State-of-the-art technologies, including the use of in-vivo disease models, are used to undertake integrative, cellular and molecular investigations aimed at understanding animal and human pathophysiology (and to delineate targets for novel drugs).
Funding in toxicology
In 2017 we launched the first funding round for projects related to toxicology. We received a great deal of interest and awarded four grants to researchers from across the University.
• Investigation into the stability of the acid metabolites of recent generation synthetic cannabinoids.
- This project is in collaboration with the ESR and is looking at ways to monitor the new synthetic cannabinoids that have been causing deaths around NZ. The death rate of synthetic cannabinoids has recently risen sharply, despite the law changes, ESR need to stay ahead of the curve to ensure they can track and monitor exposure and hopefully prevent these new drugs coming into the country.
• Cytochrome P450 gene expression as a biomarker for exposure to environmental toxins.
- This project will be using honey bee genetics to determine if we can screen for exposure to toxins with the hope of extending it to a range of species both native and introduced. This is key for determining things such as how much agricultural chemicals impact our native species. The lead researchers for this project hail from Biochemistry and are working with Landcare.
• Wisdom in teeth: biomonitoring metal exposure in aquatic environments using dolphin teeth.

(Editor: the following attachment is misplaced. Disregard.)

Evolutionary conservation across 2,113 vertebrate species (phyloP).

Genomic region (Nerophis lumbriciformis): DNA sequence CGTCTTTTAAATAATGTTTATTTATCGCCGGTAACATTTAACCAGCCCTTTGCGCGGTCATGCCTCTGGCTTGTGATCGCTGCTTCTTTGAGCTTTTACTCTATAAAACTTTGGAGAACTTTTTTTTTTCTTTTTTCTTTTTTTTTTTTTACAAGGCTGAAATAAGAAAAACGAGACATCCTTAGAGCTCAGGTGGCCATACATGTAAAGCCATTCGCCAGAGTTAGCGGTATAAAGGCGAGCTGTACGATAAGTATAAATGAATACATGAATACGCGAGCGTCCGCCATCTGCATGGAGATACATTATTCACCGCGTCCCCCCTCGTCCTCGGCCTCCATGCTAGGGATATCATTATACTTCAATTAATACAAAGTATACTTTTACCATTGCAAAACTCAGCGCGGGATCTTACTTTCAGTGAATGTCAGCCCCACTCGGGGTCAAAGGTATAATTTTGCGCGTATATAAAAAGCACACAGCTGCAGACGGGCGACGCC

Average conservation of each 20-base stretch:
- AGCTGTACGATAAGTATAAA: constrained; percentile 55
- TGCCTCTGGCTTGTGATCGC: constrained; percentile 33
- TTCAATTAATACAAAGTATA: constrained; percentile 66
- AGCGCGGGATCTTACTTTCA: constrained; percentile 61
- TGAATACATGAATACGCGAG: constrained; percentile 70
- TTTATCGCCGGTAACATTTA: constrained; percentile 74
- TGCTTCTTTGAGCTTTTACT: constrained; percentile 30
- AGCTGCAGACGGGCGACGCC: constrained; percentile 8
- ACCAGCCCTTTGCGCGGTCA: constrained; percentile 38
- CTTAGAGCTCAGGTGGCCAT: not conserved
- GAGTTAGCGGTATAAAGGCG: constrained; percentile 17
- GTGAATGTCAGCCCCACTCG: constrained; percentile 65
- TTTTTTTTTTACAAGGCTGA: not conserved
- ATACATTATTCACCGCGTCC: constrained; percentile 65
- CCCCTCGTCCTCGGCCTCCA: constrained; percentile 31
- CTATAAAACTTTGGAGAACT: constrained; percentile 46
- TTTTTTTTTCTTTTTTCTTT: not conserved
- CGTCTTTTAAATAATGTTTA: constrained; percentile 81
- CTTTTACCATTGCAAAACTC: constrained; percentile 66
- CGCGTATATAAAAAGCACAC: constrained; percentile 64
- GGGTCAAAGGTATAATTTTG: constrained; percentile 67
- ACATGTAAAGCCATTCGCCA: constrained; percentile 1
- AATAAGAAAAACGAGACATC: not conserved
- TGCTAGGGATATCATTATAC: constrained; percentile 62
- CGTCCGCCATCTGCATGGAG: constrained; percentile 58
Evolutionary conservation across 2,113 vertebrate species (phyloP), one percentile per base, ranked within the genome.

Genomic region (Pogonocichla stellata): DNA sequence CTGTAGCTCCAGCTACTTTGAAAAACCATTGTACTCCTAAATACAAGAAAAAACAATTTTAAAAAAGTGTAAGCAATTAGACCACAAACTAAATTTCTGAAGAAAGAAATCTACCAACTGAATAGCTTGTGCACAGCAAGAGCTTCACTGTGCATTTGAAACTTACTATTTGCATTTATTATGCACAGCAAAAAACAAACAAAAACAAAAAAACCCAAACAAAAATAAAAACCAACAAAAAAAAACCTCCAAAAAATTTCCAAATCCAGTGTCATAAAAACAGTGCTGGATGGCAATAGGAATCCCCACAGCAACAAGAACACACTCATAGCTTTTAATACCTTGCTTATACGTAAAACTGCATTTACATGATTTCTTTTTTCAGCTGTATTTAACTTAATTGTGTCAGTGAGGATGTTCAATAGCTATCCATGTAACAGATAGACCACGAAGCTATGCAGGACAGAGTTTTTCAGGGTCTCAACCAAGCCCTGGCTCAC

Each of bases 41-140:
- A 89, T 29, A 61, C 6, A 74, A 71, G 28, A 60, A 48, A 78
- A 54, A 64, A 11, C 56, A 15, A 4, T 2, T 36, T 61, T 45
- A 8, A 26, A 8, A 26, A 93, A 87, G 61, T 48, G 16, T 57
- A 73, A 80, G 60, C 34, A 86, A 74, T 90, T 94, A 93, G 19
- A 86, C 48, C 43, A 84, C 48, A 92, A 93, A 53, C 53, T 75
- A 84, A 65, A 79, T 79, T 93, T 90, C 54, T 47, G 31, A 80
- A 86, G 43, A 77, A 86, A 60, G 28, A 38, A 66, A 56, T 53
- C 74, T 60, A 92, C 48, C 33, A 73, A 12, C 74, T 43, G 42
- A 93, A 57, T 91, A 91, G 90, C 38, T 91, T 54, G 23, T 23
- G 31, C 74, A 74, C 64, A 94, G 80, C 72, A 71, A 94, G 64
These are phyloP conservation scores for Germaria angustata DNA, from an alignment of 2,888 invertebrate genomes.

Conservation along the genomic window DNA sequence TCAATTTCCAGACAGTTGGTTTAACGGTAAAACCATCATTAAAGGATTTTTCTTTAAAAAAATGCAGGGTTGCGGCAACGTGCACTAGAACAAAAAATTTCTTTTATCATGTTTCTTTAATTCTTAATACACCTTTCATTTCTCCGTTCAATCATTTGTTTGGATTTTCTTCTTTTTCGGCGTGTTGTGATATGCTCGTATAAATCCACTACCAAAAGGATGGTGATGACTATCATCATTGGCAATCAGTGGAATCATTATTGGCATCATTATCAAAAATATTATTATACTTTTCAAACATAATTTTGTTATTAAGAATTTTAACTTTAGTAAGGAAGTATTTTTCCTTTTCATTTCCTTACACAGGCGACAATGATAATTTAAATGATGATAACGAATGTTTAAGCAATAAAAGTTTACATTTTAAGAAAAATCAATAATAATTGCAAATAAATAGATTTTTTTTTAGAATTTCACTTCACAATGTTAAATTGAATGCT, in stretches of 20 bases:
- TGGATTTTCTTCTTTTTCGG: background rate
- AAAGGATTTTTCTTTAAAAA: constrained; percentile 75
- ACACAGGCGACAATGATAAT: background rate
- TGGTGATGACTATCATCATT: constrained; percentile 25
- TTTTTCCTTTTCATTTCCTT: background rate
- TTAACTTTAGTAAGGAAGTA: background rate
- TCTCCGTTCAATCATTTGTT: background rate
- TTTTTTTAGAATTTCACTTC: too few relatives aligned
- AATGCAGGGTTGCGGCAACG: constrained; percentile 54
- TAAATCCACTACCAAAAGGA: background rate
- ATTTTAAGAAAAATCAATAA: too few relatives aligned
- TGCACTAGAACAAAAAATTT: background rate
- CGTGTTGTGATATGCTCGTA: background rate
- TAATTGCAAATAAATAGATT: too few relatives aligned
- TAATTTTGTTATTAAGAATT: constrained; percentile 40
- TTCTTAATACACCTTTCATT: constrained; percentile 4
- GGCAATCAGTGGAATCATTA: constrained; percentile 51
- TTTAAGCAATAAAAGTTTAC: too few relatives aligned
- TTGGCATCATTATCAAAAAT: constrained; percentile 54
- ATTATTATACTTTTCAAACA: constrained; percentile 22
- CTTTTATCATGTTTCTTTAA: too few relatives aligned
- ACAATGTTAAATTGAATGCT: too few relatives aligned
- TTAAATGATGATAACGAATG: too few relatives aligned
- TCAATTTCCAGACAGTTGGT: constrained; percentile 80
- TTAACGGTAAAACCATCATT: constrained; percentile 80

- Investigators from the dental school and geology have linked up with collaborators from NZ (Massey University) and Australia (Macquarie University and South Australian Museum). They will be using museum specimens in the form of dolphin teeth to track metal exposure in marine species. This could provide a novel method for determining wildlife exposure to pollution in the oceans.
• Are crosslinked edible films comprising zein proteins, chitosan and PVA safe for consumption?
- A research team in food science have developed a new edible packaging material for foods, the project is the first safety test on these compounds. If the film is successful it could dramatically reduce waste going to landfill.
The 2018 funding round is now open. For information and application forms please email firstname.lastname@example.org
Academic and research-support staff of the Department are engaged in high quality, internationally-recognised research focussed on the following themes:
- Cancer Research
- Cannabionids and Neuropathic Pain Research
- Cardiorenal and Diabetes Research
- Free Radical Research
- Neuroscience Research
- Neurotoxins/Seizures/Stroke Research
- Seizures/SUDEP/Stroke Research
- Vestibular and Auditory Research
- Virology and Wound Healing
Individual laboratory groups are as follows:
- Associate Professor John Ashton
- Dr Sarah Baird
- Dr Greg Giles
- Associate Professor Steve Kerr
- Professor Rhonda Rosengren
- Associate Professor Ivan Sammut
- Professor Paul Smith
- Dr Lyn Wise
- Dr Yiwen Zheng
Research is funded by international and national research organisations such as:
- Health Research Council of New Zealand
- Jean Cathie Estate
- Foundation for Research
- Lottery Health
- Neurological Foundation
- National Kidney Foundation
- Otago Medical Research Foundation
- Marsden Fund
- Maurice and Phyllis Paykel Trust
Individual researchers within the Department maintain strong collaborative links with other Departments within the University and laboratories in all five continents.